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Next Infiniti Q30 may not be Benz based

Form a Q: The existing Infiniti Q30 is closely related to the Mercedes-Benz GLA but the next-gen car is likely to be a Renault-Nissan Alliance-developed car.

Infiniti may go it alone with the next-gen Q30 as Renault-Nissan Alliance evolves

25 Sep 2017


INFINITI may develop the next-generation Q30 small-car separately from shareholder and technology partner Daimler, as the company draws from within the expanding Renault-Nissan Alliance to save on costs and capitalise on efficiencies.

The current-generation Q30 hatchback and its higher-riding QX30 twin are based on the Daimler MFA platform that underpins the existing Mercedes-Benz A-Class, B-Class, CLA and GLA.

Daimler is in the process of developing next-generation versions of all of these models using the upcoming Mercedes-Benz MFA2 platform, with the new A-Class set for release in 2018.

When asked if the next Q30, which is not due until 2020 at the earliest, would be an in-house effort rather than based on the next Daimler platform, Infiniti vice-president of product strategy Francois Bancon revealed that there were now sufficient resources within for the Japanese luxury brand to develop a successor, independent of the German car-maker.

“Probably,” he told GoAuto in Hong Kong last week. “I don’t know, and we still have time to decide this. But I’m not sure this is something for the long-term future.

“I’m not telling you that the next generation we are going to stop to collaborate with Daimler. If you take a step back, it was very good to (embark on the collaboration) because we made it happen… but now, if you consider all that is available in terms of technology, powertrain, transmission and so on, and together with electronic technology and software, in this C-segment this is where the Alliance is the most powerful in the world.”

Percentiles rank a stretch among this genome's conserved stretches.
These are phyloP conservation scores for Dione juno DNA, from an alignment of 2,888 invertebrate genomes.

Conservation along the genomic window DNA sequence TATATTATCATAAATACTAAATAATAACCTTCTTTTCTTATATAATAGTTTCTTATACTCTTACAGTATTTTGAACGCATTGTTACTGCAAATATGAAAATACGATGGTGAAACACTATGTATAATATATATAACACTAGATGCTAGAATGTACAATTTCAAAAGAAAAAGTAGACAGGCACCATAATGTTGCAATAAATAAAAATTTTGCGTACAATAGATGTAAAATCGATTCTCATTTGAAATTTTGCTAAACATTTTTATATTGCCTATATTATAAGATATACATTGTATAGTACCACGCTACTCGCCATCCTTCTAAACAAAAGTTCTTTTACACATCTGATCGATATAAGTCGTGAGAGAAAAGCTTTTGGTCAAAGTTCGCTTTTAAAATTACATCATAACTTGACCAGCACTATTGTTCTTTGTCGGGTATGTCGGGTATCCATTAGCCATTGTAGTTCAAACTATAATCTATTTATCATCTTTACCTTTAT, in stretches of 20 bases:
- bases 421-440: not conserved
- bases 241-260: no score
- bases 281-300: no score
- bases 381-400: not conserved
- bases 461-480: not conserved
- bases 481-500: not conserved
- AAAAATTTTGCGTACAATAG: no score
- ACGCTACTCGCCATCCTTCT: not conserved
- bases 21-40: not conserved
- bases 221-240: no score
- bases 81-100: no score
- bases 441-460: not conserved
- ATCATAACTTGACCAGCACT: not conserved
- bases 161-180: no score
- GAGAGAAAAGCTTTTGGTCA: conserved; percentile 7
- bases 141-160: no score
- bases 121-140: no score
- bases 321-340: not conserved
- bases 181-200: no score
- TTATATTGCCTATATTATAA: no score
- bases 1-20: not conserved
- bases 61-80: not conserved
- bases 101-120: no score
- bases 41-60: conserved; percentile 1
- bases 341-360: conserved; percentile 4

Mr Bancon revealed that achieving the greatest amount of efficiency with the limited resources available would dictate the decision Infiniti makes as to what the next Q30 will be based on when it comes on stream early in the next decade.

“We should step back and say: ‘What do we have (within the Alliance) that is more affordable and timelier, rather than going to Daimler?’,” he explained, adding that the Mercedes is comparatively new to small cars, especially compared to the combined expertise of Renault, Nissan and Mitsubishi.

“Daimler has never been a specialist of the C-segment, they are more ‘E’ and larger,” Mr Bancon said. “And so, they might not be the most optimum partner in the future.

“It’s not being negative with Daimler. It’s just a fact even they are absolutely very humble about this. Their cup of tea, as we say in French, is not the C-segment they are great in the D- and E-segment. And they don’t need us for the (next A-Class) and we don’t need them.

“So, we are re-questioning all of this now, just for the sake of efficiency, and Daimler understands this very well.”

Both Daimler and Infiniti have been dodging growing speculation about the future of their small-car collaboration since reports quoting unnamed sources within Infiniti stated that the cost of the new MFA2 platform is too expensive for Infiniti to buy emerged earlier this year.

At the time Renault-Nissan Alliance CEO Carlos Ghosn refuted the claims, saying the partnership “is going very well”, although he signalled that changes were in the pipeline for both companies.

Although the current Q30 and its QX30 crossover twin unveiled two years ago employ the MFA platform and powertrain technologies first seen in the original A-Class of 2012, they are built at Nissan’s refurbished Sunderland plant in the United Kingdom, while the donor Mercedes models and their MFA2 successors are made in Germany, Hungary, Finland and – soon – in Mexico.

The latter plant is a $US2 billion joint-venture facility between the Alliance and Daimler to produce a variety of models for both companies in the future, however what this means for the Q30/QX30 replacements is not yet known.

Should the next Q30 become an Alliance-only project it would most likely be spun off the architecture of the Renault Megane, which is currently based on the CMF/CD platform that also serves (among others) the brand’s Espace, Kadjar and Koleos crossovers, as well as the Nissan Qashqai and X-Trail.

As announced earlier this month as part of Alliance 2022, the aim is to produce over nine million vehicles by that time spread across the various brands (that also include low-cost Datsun and Dacia) employing four platforms, with three-quarters of them to use common powertrains.

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